I'm trying to hold him, but he's squirming. The airport lounge is packed with people, and I can feel all eyes on me: the dad who cannot appease his toddler. Brandy sees me struggling, and comes up with a quick fix. She flips over the stroller. She places Jackson next to it. He begins to spin one of the wheels with his hand. He keeps spinning it. Over and over and over. He's completely absorbed. I look at Brandy quizzically. She shrugs.
PLUS: What is Autism?
Jackson was 3 years old at the time, and by all accounts -- from mother's intuition to the experts' definition -- he was on the spectrum. The behavioral psychologists saw what we saw, but were hesistant to make an official diagnosis. His brain is still developing. So much can change in six months. So time passed. His clothes went from 4T to 5T. Birthday candles were lit, blown out, and saved in the kitchen drawer. By age 6, the appointments with the behavioral psychologists were over. The autism books came off my wife's nightstand. Our tears were redirected to other things like kindergarten graduations.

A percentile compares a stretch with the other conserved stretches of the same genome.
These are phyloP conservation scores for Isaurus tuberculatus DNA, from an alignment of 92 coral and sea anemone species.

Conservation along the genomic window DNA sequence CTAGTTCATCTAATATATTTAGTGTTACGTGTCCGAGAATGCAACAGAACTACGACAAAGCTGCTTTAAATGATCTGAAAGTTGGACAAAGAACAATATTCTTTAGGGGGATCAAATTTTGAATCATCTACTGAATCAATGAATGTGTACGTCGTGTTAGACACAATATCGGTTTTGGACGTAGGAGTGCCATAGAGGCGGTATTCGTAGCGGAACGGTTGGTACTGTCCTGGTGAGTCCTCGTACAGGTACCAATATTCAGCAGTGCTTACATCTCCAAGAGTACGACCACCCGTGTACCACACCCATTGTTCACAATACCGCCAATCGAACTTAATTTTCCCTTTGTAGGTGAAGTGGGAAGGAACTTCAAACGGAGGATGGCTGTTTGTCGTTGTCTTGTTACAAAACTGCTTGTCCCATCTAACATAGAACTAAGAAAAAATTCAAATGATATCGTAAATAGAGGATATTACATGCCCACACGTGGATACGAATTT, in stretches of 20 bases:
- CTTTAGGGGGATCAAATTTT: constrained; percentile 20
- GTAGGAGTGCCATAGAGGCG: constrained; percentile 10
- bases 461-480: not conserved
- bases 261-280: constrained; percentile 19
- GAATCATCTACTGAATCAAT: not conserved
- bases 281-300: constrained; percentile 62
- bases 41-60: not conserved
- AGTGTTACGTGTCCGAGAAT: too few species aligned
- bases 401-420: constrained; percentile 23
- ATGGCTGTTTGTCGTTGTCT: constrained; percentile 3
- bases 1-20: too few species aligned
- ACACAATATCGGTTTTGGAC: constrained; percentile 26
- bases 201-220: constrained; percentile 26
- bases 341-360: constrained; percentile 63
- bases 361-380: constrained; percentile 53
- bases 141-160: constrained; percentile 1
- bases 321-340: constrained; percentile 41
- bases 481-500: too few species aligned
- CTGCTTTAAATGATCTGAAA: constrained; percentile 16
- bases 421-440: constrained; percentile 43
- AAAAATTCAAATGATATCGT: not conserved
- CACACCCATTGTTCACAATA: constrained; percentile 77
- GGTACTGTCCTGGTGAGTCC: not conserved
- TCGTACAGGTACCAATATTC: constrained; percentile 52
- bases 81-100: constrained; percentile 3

It's a mystery we still don't understand. Did he have autism and develop out of it? Did he ever have autism? Slowly but surely, experts are unraveling this developmental disorder, and last week a small but groundbreaking study may just prove that Jackson is not alone.
PLUS: Should I Label My Kid?
The study, funded by the National Institute of Health, researched 34 individuals ages 8 to 21 who had been diagnosed with autism early in life. The study found that they no longer had the symptoms. The conclusion: Some people may age out of autism. Of course, the autism community is buoyed by the findings, but are cautious to say this is a common outcome.
Let's add to this discussion a study that appeared in Pediatrics last year. It focused on 61 children aged 14 to 35 months who were on the spectrum. Two years after their initial diagnosis, 20 percent of those children no longer met the ASD criteria, which suggests that either the children are improving or were misdiagnosed from the start.
Meanwhile, the prevalence of autism has consistently been on the rise. In 1998, it was 1 in 1,000. In 2002, it was 1 in 150. Today, it's 1 in 88. Is it our increasing awareness that's inflating those figures? Is something mutating in our DNA? Does it lurk in our air or cleaning products or groundwater?
That's the thing with autism: There is no pathology. It's not in the blood. Biopsies don't detect it. It doesn't appear when you shine a penlight into the pupil. It makes perfect sense that this disorder is represented in awareness campaigns by a puzzle piece.
For our family, the autism spectrum was like the Alaskan winter. There was no light. The darkness went on and on and on. Then one day, a yolk-hued color broke across the horizon. And it stayed. But we haven't forgotten what the darkness was like.